Just a week ago, the city of Sacramento overcame a huge legal hurdle to its proposed subsidy for the new Kings arena at Downtown Plaza. Now officials are trying to navigate through another turbulent courtroom issue: control of the final piece of real estate needed to build the $448 million arena.
A Sacramento Superior Court judge on Thursday ordered the city and owners of the vacant Macy's men's store at Downtown Plaza to submit additional legal briefs on the question of whether the city's eminent domain lawsuit should be moved to another county. Judge Robert Hight said he's likely to rule Monday.
While the issue is procedural, both sides are taking it very seriously. The store owners want the case moved, perhaps to Alameda County, questioning whether they can get a fair trial in Sacramento. The city says moving the case could interfere with its timetable on the arena project. The city is scheduled to finalize a development agreement with the Kings in April and sell bonds a month later to finance its proposed $258 million subsidy.
Last week a judge ruled against the lawsuit to place the proposed public subsidy for the new basketball arena before Sacramento voters.
Local media heralded the decision.
But there is another Sacramento arena lawsuit taking place in Sacramento Superior Court. I've attended the court proceedings. And I've written about it.
Part 1 of "How a Basketball Arena Would Expand the Unionized Workforce in Sacramento" described how unions obtained a monopoly on construction of the arena through a backroom deal for a Project Labor Agreement. Part 2 describes how unions are likely to win representation of the food and service workers at the new downtown Sacramento arena. Part 3 will outline how unions will likely target the ancillary development around the arena.
Will food and service employees at the new downtown Sacramento Entertainment and Sports Center have union representation? UNITE HERE claims to represent 25,000 concessions workers at 50 stadiums, serving over half of all major league sports teams, for employers such as Aramark, Levy, SMG, Centerplate and Ovations.
It is intent on making sure it does not lose the one major league professional sports team in Sacramento – the Kings of the National Basketball Association.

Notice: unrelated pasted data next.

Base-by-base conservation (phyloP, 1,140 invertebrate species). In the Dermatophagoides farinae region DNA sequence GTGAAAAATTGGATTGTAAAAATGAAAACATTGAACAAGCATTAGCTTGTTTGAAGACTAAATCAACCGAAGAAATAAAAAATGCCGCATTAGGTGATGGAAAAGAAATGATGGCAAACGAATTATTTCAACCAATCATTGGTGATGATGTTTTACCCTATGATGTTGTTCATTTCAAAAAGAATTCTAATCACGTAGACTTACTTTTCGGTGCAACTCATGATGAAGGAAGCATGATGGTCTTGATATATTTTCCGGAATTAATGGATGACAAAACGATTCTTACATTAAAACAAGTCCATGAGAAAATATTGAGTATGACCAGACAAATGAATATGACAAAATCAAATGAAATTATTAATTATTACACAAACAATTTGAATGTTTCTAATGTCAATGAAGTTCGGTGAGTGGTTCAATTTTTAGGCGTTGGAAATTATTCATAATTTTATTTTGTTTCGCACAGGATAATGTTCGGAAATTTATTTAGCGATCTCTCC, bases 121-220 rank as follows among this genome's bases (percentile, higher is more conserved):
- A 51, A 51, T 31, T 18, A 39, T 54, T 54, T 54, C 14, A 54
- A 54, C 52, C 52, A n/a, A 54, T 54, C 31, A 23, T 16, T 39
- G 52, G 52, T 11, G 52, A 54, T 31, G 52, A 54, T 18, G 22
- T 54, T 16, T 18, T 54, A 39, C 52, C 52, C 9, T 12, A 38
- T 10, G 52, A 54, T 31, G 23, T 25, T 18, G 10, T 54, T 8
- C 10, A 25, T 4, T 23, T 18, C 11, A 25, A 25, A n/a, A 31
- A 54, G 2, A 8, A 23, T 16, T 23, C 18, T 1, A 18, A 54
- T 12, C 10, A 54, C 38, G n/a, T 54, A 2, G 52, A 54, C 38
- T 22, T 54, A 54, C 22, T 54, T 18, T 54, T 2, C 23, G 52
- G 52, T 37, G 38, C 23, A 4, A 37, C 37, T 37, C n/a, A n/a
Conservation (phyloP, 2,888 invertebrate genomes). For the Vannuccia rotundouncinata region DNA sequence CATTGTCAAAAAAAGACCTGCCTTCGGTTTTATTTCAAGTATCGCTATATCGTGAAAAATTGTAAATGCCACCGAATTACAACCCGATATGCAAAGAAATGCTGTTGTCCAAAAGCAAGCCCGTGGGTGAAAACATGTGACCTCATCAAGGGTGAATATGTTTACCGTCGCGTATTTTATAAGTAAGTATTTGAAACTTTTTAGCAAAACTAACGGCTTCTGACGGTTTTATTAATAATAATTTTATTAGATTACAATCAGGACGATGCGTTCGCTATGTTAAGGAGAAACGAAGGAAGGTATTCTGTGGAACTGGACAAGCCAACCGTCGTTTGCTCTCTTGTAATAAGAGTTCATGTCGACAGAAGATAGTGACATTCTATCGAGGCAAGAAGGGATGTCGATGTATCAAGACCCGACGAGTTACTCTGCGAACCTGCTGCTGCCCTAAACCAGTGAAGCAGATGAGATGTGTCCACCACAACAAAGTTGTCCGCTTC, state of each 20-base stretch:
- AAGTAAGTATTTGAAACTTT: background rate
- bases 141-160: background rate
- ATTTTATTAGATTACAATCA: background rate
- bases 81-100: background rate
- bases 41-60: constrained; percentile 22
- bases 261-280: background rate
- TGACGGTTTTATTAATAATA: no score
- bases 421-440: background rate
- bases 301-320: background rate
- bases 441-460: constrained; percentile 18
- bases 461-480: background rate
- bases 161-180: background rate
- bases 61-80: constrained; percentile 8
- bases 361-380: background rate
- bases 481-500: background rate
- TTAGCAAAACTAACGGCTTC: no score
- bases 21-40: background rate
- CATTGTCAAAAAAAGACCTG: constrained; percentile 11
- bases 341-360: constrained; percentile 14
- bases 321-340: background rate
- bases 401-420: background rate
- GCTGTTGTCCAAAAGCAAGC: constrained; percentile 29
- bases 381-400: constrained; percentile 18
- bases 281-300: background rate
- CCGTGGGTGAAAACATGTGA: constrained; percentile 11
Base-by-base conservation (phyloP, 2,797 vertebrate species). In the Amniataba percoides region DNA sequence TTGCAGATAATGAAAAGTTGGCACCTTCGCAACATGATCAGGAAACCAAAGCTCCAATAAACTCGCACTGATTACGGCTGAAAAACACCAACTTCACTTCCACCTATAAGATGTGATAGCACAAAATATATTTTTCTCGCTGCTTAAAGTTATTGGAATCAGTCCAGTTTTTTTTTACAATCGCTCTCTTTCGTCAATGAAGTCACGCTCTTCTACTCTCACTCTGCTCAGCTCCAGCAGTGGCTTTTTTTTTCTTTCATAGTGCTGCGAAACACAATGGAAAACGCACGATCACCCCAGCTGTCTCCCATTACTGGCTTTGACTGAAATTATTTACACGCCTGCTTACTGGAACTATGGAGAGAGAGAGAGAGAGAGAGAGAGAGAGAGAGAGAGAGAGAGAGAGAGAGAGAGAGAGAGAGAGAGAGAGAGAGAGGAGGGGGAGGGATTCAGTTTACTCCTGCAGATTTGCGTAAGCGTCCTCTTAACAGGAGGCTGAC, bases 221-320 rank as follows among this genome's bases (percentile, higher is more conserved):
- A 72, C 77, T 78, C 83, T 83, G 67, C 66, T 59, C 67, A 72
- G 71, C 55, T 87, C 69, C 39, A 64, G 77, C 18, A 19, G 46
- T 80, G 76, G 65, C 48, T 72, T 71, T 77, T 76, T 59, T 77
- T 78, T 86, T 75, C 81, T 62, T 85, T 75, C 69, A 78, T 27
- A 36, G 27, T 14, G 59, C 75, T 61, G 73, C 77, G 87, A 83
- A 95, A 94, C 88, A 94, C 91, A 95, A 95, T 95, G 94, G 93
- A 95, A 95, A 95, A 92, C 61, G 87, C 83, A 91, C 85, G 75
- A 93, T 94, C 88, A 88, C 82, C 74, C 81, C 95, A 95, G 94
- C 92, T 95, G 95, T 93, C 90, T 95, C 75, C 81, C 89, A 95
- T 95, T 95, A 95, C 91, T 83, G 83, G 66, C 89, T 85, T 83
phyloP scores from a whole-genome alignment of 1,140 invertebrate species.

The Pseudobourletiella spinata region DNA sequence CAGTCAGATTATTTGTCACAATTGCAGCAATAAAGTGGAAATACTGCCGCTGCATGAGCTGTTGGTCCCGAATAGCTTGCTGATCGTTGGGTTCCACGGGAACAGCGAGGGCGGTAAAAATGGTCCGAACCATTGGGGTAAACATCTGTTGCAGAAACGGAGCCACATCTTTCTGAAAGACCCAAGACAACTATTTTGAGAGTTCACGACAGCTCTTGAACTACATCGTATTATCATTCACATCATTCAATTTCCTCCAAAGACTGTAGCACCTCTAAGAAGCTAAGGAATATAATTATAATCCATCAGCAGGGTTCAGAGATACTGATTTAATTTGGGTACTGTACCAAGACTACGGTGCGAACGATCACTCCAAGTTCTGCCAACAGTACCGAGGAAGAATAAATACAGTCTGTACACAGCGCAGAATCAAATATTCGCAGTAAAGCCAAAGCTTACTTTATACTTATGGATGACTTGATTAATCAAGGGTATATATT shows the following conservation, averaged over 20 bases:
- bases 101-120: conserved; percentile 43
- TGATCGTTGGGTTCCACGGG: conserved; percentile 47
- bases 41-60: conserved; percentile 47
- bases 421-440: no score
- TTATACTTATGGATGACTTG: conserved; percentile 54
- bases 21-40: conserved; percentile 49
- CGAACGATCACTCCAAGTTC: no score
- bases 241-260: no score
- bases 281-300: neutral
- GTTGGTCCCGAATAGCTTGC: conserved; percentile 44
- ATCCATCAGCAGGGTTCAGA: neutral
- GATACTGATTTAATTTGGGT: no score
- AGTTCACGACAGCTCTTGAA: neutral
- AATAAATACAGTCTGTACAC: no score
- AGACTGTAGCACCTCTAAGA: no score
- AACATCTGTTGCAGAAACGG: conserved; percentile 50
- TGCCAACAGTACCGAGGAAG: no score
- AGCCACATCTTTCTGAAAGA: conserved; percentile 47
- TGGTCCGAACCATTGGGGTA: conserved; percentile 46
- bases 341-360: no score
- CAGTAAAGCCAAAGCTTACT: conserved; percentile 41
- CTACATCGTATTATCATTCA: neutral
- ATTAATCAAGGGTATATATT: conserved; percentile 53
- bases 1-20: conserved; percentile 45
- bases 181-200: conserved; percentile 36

Delusions of grandeur drive the proponents of a downtown sports arena in Sacramento.
Sacramento Superior Court Judge Timothy Frawley ruled against two taxpayers groups in Sacramento, to place the proposed public subsidy for the new basketball arena before the city's voters. Judge Frawley said the taxpayer groups made such significant errors in the wording of their petitions, the petitions, and 23,000 signatures supporting the effort, are not valid.
This is how The Sacramento Bee, which has been openly advocating for the arena subsidy, reported it: "The lawsuit, meanwhile, was funded by an agribusinessman who lives just outside the city limits and a group of nonunion electrical contractors angry that the arena is going to be built almost exclusively with union labor."
A leader of one of the political campaigns that attempted to force a public vote on Sacramento's arena plan said this morning that the group will not appeal a judge's ruling that struck the measure from the ballot. But the other group said there's a small chance it would pursue an appeal.
Craig Powell of Voters for a Fair Arena Deal said the decision has been made not to appeal Judge Timothy Frawley's ruling Wednesday that signature petitions handed in by the group and Sacramento Taxpayers Opposed to Pork (STOP) included too many errors for the petitions to be valid.
Powell said the decision was made after Frawley indicated in a hearing on Friday that the petitions had significant flaws.